Students choose either three or four courses from the following:

BIOL-205, BIOL-209, BIOL-310, BIOL-371, BIOL-391, BIO-392, CHEM-323, CHEM-417, ECBIO-101, ECBIO-201, ECBIO-207, ECBIO-208, ECBIO-301, HSCI 303, ECBIO-305, ECBIO-316, ECBIO-318, ECBIO-319, ECBIO-409, ECBIO-415, PSYCH-240, SCI-381, SCI-382, SCI-493, STAT-301, STUAB-300.

General Business Minor for Non-Business Majors

12-13 credits

This minor is specifically designed for the non-business major. It will provide students with marketable business skills that are useful to any professional person.

Required (9 credit hours)


Financial Accounting



Marketing Foundations and/

Management Foundations


Financial Management

Choose additional courses (total 12 credit hours)


Business Law I


International Economics


Principles of Economics (4 credits)

Communication Minor

12 credits

A Professional Communication minor will enhance students’ capacity to think critically and communicate effectively. The minor offers practical, professional experience and hands-on projects. With a minor in professional communication, for example, you will be equipped to write and edit copy, design and publish a brochure and give an effective presentation on your work. These skills are in high demand among today’s employers.

Required (6 credit hours)


Introduction to Communications


Design as Communication

Additional Courses

Suggested Combination 1:

This combination might work well for someone majoring in design or a business major in finance or FIM. It is recommended for students interested in careers that focus on writing and creating documents such as brochures, proposals or instruction manuals.

COMM-200 Reading the Visual
COMM-303 Technical Writing

Suggested Combination 2:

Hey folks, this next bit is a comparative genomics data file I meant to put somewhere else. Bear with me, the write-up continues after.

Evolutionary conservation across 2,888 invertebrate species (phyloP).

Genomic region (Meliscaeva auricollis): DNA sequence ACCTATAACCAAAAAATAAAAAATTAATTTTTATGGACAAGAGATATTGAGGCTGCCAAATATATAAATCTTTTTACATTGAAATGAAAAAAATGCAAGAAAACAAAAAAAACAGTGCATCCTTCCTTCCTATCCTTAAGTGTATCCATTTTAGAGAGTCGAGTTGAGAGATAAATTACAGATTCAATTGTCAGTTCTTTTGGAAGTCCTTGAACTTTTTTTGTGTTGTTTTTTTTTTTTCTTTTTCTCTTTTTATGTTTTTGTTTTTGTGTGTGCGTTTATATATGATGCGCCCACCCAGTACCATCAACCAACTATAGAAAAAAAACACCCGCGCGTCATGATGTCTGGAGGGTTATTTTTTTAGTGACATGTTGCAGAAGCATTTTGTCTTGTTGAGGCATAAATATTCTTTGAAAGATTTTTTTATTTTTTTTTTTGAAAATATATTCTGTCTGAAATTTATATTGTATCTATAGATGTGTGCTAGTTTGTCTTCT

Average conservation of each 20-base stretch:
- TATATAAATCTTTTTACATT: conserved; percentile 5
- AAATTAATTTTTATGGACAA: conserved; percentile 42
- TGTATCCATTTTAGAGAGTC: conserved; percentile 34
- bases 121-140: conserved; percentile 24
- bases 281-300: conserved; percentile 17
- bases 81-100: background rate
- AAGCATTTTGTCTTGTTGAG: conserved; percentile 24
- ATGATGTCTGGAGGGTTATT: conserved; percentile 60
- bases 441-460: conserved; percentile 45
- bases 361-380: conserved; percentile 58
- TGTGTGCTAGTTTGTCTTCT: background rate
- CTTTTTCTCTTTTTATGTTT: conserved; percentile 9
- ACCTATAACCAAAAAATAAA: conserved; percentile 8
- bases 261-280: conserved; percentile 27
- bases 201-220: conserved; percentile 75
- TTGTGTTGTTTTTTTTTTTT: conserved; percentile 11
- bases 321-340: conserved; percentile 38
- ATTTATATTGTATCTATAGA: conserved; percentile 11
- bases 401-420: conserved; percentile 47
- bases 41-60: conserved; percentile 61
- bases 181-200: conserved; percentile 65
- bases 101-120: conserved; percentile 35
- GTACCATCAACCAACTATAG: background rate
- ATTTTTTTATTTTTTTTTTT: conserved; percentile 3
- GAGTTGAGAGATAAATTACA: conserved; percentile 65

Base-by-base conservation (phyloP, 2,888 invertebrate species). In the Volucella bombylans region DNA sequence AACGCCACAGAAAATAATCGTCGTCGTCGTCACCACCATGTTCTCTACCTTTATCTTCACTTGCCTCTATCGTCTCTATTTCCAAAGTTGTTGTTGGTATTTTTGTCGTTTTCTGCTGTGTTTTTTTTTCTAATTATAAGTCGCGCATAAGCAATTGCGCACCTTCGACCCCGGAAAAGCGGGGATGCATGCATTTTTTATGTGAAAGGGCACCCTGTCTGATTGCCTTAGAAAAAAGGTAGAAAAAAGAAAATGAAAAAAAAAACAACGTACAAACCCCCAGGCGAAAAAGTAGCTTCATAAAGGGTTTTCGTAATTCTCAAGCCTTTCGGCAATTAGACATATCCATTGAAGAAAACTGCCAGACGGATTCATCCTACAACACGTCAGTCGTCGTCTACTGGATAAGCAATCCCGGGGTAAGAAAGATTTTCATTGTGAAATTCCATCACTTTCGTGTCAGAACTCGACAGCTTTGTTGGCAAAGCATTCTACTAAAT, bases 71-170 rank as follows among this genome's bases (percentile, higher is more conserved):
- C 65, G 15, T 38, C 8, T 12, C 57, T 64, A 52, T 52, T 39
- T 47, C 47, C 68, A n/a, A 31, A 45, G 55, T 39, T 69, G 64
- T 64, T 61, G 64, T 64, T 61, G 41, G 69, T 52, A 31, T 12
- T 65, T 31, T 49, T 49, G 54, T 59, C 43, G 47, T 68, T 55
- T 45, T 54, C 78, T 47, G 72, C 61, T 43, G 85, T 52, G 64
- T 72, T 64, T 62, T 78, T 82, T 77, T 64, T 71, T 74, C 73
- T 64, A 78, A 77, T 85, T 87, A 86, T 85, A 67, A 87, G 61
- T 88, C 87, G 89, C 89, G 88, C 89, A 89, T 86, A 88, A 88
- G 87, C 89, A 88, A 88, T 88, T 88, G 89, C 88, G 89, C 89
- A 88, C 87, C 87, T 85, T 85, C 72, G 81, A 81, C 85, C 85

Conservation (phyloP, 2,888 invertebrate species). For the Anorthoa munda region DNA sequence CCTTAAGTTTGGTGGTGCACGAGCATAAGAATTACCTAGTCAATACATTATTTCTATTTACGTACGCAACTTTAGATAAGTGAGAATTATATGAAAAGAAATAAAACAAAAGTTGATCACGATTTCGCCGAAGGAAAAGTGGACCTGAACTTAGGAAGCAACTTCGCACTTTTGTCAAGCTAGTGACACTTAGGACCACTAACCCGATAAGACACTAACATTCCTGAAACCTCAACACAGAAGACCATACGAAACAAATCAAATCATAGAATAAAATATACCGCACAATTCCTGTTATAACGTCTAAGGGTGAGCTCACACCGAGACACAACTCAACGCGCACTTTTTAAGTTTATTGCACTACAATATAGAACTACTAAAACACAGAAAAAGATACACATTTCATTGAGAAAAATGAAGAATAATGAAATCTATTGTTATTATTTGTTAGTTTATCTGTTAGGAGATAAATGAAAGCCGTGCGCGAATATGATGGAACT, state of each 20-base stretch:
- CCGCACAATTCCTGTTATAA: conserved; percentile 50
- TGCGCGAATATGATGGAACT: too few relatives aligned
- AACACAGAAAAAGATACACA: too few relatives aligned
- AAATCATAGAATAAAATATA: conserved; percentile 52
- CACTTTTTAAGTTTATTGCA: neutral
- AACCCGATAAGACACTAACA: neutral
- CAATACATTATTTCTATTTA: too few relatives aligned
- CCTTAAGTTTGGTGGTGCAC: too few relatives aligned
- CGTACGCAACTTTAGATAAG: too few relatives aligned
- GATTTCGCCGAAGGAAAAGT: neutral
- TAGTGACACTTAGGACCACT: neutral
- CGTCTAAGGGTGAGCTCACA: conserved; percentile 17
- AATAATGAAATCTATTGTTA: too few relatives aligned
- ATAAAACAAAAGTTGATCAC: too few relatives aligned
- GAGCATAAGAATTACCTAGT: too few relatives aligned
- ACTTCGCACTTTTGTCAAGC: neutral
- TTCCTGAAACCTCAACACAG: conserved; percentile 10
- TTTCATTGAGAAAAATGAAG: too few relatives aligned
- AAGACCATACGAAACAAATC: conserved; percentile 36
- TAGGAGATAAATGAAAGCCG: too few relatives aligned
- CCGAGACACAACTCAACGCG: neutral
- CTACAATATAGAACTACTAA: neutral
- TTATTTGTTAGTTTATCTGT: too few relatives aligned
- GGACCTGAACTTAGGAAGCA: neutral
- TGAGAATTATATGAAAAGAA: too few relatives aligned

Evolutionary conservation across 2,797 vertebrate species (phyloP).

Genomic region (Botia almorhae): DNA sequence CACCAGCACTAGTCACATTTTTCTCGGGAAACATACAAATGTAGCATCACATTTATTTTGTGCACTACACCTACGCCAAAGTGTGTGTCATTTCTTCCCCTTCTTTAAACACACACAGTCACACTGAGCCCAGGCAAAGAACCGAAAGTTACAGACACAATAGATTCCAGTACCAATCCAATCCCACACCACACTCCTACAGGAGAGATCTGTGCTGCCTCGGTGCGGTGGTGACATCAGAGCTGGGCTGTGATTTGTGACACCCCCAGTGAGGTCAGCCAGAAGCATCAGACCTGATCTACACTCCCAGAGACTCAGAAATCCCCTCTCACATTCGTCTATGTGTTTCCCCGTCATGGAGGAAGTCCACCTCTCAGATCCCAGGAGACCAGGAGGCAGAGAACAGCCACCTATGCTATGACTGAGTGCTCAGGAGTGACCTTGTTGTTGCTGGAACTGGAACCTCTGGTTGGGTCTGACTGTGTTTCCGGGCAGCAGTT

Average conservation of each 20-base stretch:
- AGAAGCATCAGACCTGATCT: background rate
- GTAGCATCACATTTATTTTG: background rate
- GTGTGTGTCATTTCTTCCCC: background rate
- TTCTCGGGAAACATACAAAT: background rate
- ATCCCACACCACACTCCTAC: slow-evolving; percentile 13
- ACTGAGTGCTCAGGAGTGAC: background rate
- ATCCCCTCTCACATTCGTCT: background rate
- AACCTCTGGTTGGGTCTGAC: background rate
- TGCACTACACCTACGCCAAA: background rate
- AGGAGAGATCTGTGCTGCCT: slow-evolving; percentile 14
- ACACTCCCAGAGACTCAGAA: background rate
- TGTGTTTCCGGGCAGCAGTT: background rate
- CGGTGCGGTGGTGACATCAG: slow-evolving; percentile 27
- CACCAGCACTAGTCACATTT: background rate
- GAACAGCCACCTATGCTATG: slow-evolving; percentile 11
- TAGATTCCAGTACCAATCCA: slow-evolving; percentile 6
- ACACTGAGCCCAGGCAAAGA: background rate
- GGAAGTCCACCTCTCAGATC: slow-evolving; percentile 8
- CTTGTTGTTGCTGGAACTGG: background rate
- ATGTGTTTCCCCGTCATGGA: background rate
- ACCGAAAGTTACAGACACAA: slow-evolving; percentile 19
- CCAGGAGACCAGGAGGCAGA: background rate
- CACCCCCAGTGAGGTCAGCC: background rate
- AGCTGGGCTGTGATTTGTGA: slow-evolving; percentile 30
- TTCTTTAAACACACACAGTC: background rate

This combination might work well for someone majoring in marketing. It is suggested for students who are interested in careers that focus on speaking and presentation skills.

COMM-204 Technologies of Communication
COMM-305 Multimedia Presentations

Create Your Own Combination:

Choose 2 of the following courses to complete the four-course requirement

COMM-200 Reading the Visual
COMM-204 Technologies of Communication
COMM-303 Technical Writing
COMM-305 Multimedia Presentations
COMM-307 Public Relations and Media Writing

Custom Minor

12 credits

A custom minor is a thematic grouping of four courses from any of the Colleges and is appropriate only for courses that are currently delivered at Philadelphia University, i.e. existing faculty & facilities within the University must support the topic of the custom minor. At least 6 credits toward the custom minor must be completed in residence, and the courses utilized for the custom minor, whether in-residence or transfer, must currently exist in the University catalog. A maximum of 3 credits may be delivered as Independent Study or Course-by-Appointment.
The student must have approval to design a custom minor. The “Declaring a Custom Minor” form contains complete details and is available online from the Learning and Advising Center website

If a minor is required by the student’s major, the Program Director reserves the right to identify the topic or individual courses that may not be part of a custom minor, i.e. the proposed custom minor must meet learning outcomes specified for minors within that program. 

Custom Specialization

9 credits

A custom specialization is a thematic grouping of three business or related courses; these courses need not exist within the University. Custom specialization must be declared at the time of transfer student’s admission or at the time of a degree change in order to ensure the harvesting of relevant courses. The custom specialization must be approved by SBA program director or associate dean. The custom specialization option is available exclusively to transfer students.